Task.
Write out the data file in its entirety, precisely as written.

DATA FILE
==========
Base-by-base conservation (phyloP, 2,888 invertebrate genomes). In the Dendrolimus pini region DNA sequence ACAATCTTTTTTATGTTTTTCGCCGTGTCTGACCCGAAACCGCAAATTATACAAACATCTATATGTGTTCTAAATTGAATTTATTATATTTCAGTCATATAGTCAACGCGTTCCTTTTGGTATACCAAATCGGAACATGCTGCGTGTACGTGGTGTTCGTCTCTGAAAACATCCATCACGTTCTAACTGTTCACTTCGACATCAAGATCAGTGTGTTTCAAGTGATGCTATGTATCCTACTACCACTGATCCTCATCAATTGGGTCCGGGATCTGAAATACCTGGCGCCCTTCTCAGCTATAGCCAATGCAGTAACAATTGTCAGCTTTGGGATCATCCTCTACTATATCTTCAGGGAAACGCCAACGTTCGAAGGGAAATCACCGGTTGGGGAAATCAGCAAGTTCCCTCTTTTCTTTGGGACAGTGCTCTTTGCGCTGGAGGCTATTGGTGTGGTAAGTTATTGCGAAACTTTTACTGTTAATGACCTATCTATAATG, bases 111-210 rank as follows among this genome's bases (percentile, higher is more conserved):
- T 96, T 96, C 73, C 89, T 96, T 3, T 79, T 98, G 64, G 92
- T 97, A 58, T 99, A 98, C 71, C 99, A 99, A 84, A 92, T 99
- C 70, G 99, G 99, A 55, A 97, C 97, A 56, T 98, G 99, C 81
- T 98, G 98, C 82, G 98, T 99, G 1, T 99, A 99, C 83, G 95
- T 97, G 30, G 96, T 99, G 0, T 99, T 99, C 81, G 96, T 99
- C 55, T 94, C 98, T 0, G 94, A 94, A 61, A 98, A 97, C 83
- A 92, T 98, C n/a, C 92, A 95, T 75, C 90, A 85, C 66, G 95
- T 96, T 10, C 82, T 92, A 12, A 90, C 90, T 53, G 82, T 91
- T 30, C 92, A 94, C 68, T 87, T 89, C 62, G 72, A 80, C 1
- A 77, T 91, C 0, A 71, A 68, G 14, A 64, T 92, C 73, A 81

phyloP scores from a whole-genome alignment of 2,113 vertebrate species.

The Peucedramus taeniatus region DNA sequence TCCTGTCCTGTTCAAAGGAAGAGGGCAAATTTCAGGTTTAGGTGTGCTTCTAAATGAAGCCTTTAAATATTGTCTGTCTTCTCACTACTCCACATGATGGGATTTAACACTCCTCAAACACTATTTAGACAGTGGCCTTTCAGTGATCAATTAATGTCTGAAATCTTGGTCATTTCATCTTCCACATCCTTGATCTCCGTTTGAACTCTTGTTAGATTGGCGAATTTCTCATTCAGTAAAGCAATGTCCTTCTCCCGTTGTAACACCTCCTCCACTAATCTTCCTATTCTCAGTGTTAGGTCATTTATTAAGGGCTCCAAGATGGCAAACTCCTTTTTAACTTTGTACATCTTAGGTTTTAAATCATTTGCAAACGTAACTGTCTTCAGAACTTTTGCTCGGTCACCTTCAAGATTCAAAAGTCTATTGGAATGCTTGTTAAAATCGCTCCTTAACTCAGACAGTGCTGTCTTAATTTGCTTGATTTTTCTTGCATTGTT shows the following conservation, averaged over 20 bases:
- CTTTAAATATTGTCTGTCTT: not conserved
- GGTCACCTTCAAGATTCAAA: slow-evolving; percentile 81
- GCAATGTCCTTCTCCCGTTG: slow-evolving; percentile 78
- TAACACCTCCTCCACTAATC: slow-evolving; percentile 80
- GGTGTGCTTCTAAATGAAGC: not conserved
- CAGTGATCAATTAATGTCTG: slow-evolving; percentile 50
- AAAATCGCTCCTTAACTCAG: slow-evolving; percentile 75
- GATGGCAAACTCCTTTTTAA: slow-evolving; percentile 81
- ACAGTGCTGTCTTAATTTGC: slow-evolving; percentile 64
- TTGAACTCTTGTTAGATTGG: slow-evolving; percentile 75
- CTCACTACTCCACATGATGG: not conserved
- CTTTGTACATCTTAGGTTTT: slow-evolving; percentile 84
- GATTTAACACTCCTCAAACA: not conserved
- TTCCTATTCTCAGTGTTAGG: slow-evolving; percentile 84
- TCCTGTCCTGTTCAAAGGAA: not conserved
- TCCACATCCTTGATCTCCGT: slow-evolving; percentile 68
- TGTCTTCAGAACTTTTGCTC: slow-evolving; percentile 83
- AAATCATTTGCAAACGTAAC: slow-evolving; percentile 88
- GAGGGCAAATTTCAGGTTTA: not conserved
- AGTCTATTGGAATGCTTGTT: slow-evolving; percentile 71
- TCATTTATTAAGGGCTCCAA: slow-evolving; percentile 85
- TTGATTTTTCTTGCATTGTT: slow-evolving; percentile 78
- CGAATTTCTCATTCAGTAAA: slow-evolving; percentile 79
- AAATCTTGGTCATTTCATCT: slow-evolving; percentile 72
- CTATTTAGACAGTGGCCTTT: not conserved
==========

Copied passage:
Base-by-base conservation (phyloP, 2,888 invertebrate genomes). In the Dendrolimus pini region DNA sequence ACAATCTTTTTTATGTTTTTCGCCGTGTCTGACCCGAAACCGCAAATTATACAAACATCTATATGTGTTCTAAATTGAATTTATTATATTTCAGTCATATAGTCAACGCGTTCCTTTTGGTATACCAAATCGGAACATGCTGCGTGTACGTGGTGTTCGTCTCTGAAAACATCCATCACGTTCTAACTGTTCACTTCGACATCAAGATCAGTGTGTTTCAAGTGATGCTATGTATCCTACTACCACTGATCCTCATCAATTGGGTCCGGGATCTGAAATACCTGGCGCCCTTCTCAGCTATAGCCAATGCAGTAACAATTGTCAGCTTTGGGATCATCCTCTACTATATCTTCAGGGAAACGCCAACGTTCGAAGGGAAATCACCGGTTGGGGAAATCAGCAAGTTCCCTCTTTTCTTTGGGACAGTGCTCTTTGCGCTGGAGGCTATTGGTGTGGTAAGTTATTGCGAAACTTTTACTGTTAATGACCTATCTATAATG, bases 111-210 rank as follows among this genome's bases (percentile, higher is more conserved):
- T 96, T 96, C 73, C 89, T 96, T 3, T 79, T 98, G 64, G 92
- T 97, A 58, T 99, A 98, C 71, C 99, A 99, A 84, A 92, T 99
- C 70, G 99, G 99, A 55, A 97, C 97, A 56, T 98, G 99, C 81
- T 98, G 98, C 82, G 98, T 99, G 1, T 99, A 99, C 83, G 95
- T 97, G 30, G 96, T 99, G 0, T 99, T 99, C 81, G 96, T 99
- C 55, T 94, C 98, T 0, G 94, A 94, A 61, A 98, A 97, C 83
- A 92, T 98, C n/a, C 92, A 95, T 75, C 90, A 85, C 66, G 95
- T 96, T 10, C 82, T 92, A 12, A 90, C 90, T 53, G 82, T 91
- T 30, C 92, A 94, C 68, T 87, T 89, C 62, G 72, A 80, C 1
- A 77, T 91, C 0, A 71, A 68, G 14, A 64, T 92, C 73, A 81

phyloP scores from a whole-genome alignment of 2,113 vertebrate species.

The Peucedramus taeniatus region DNA sequence TCCTGTCCTGTTCAAAGGAAGAGGGCAAATTTCAGGTTTAGGTGTGCTTCTAAATGAAGCCTTTAAATATTGTCTGTCTTCTCACTACTCCACATGATGGGATTTAACACTCCTCAAACACTATTTAGACAGTGGCCTTTCAGTGATCAATTAATGTCTGAAATCTTGGTCATTTCATCTTCCACATCCTTGATCTCCGTTTGAACTCTTGTTAGATTGGCGAATTTCTCATTCAGTAAAGCAATGTCCTTCTCCCGTTGTAACACCTCCTCCACTAATCTTCCTATTCTCAGTGTTAGGTCATTTATTAAGGGCTCCAAGATGGCAAACTCCTTTTTAACTTTGTACATCTTAGGTTTTAAATCATTTGCAAACGTAACTGTCTTCAGAACTTTTGCTCGGTCACCTTCAAGATTCAAAAGTCTATTGGAATGCTTGTTAAAATCGCTCCTTAACTCAGACAGTGCTGTCTTAATTTGCTTGATTTTTCTTGCATTGTT shows the following conservation, averaged over 20 bases:
- CTTTAAATATTGTCTGTCTT: not conserved
- GGTCACCTTCAAGATTCAAA: slow-evolving; percentile 81
- GCAATGTCCTTCTCCCGTTG: slow-evolving; percentile 78
- TAACACCTCCTCCACTAATC: slow-evolving; percentile 80
- GGTGTGCTTCTAAATGAAGC: not conserved
- CAGTGATCAATTAATGTCTG: slow-evolving; percentile 50
- AAAATCGCTCCTTAACTCAG: slow-evolving; percentile 75
- GATGGCAAACTCCTTTTTAA: slow-evolving; percentile 81
- ACAGTGCTGTCTTAATTTGC: slow-evolving; percentile 64
- TTGAACTCTTGTTAGATTGG: slow-evolving; percentile 75
- CTCACTACTCCACATGATGG: not conserved
- CTTTGTACATCTTAGGTTTT: slow-evolving; percentile 84
- GATTTAACACTCCTCAAACA: not conserved
- TTCCTATTCTCAGTGTTAGG: slow-evolving; percentile 84
- TCCTGTCCTGTTCAAAGGAA: not conserved
- TCCACATCCTTGATCTCCGT: slow-evolving; percentile 68
- TGTCTTCAGAACTTTTGCTC: slow-evolving; percentile 83
- AAATCATTTGCAAACGTAAC: slow-evolving; percentile 88
- GAGGGCAAATTTCAGGTTTA: not conserved
- AGTCTATTGGAATGCTTGTT: slow-evolving; percentile 71
- TCATTTATTAAGGGCTCCAA: slow-evolving; percentile 85
- TTGATTTTTCTTGCATTGTT: slow-evolving; percentile 78
- CGAATTTCTCATTCAGTAAA: slow-evolving; percentile 79
- AAATCTTGGTCATTTCATCT: slow-evolving; percentile 72
- CTATTTAGACAGTGGCCTTT: not conserved